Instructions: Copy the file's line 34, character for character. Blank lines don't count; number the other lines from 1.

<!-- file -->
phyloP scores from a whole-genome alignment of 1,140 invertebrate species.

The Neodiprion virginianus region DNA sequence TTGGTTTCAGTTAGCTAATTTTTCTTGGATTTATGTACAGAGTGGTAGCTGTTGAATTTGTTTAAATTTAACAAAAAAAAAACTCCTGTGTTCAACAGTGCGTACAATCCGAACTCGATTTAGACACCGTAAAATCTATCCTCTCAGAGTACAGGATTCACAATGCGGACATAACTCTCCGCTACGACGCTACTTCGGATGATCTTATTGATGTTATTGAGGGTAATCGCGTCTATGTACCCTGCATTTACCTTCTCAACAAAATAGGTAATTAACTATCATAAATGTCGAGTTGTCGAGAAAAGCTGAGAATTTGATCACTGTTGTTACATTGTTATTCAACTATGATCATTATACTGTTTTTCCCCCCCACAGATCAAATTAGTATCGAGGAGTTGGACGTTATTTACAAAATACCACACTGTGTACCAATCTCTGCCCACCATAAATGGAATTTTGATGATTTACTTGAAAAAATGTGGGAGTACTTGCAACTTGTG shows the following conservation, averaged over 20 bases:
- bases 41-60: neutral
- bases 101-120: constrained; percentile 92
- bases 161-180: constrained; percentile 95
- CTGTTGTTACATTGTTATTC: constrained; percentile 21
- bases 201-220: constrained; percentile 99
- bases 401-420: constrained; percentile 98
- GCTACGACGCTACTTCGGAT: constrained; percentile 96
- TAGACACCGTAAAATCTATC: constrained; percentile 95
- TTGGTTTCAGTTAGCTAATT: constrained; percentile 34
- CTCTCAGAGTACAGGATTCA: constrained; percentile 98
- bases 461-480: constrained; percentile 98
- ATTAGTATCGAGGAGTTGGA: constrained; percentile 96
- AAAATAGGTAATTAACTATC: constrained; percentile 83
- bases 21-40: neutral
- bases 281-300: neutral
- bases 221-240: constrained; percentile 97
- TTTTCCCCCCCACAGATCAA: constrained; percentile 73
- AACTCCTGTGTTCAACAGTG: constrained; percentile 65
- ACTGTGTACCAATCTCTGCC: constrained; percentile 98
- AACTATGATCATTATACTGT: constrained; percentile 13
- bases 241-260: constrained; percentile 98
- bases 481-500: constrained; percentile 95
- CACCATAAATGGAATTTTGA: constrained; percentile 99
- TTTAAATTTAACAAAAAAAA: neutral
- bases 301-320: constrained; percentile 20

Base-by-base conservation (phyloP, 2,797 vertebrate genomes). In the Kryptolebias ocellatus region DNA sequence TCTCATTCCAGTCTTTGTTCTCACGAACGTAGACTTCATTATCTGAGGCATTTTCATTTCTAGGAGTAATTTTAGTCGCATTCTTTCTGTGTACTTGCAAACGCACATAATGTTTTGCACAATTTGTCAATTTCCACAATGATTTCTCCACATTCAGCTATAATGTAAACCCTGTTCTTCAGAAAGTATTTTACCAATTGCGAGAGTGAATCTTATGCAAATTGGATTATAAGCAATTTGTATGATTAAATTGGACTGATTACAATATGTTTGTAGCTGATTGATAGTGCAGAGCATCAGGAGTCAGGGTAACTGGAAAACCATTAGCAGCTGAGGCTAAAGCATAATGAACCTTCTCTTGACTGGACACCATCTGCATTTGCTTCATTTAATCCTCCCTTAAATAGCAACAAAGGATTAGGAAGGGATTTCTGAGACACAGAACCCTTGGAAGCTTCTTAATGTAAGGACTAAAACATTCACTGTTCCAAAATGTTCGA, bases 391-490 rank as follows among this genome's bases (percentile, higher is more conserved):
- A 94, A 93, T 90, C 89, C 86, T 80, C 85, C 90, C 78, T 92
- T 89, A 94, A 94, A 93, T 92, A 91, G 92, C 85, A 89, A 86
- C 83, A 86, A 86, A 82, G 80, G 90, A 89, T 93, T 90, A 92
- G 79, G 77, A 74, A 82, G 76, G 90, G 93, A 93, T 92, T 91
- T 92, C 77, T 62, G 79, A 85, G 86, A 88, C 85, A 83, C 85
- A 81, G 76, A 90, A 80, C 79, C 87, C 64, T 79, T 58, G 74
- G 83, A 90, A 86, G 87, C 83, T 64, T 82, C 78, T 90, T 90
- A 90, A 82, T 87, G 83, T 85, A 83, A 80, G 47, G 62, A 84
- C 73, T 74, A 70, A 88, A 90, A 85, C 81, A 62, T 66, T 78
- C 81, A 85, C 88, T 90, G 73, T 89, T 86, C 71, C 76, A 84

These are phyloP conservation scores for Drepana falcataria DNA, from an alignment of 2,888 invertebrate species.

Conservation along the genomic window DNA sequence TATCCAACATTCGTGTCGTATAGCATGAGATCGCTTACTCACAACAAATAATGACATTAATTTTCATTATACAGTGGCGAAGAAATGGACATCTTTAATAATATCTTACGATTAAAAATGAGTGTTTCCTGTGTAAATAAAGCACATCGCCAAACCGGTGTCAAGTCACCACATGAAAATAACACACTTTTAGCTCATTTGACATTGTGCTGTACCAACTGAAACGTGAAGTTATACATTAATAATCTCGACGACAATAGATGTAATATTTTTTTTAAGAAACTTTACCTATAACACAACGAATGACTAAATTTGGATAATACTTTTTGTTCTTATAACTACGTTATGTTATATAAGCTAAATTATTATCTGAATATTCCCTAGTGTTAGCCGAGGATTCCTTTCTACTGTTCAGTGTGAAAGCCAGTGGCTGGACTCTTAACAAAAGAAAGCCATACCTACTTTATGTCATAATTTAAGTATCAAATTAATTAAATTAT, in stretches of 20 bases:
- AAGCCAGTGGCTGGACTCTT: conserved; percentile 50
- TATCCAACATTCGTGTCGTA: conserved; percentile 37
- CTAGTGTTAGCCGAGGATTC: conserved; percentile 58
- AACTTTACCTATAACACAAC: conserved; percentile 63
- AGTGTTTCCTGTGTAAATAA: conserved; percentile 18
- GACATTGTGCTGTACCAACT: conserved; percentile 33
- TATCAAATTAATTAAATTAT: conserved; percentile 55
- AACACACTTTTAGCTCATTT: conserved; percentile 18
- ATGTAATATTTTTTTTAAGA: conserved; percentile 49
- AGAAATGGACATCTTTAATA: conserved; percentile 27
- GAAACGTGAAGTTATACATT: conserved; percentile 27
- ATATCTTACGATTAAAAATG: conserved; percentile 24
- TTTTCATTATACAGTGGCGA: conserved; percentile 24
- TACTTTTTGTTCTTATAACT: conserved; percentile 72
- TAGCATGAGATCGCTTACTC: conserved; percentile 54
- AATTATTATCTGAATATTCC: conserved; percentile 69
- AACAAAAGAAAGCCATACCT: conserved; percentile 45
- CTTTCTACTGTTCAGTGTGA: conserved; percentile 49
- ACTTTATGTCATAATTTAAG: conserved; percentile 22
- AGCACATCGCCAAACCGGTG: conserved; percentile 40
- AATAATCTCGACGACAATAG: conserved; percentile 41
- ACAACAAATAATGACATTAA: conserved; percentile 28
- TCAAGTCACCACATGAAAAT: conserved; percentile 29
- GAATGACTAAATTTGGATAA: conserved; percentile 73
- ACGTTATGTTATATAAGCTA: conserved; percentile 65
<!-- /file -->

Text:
- A 81, G 76, A 90, A 80, C 79, C 87, C 64, T 79, T 58, G 74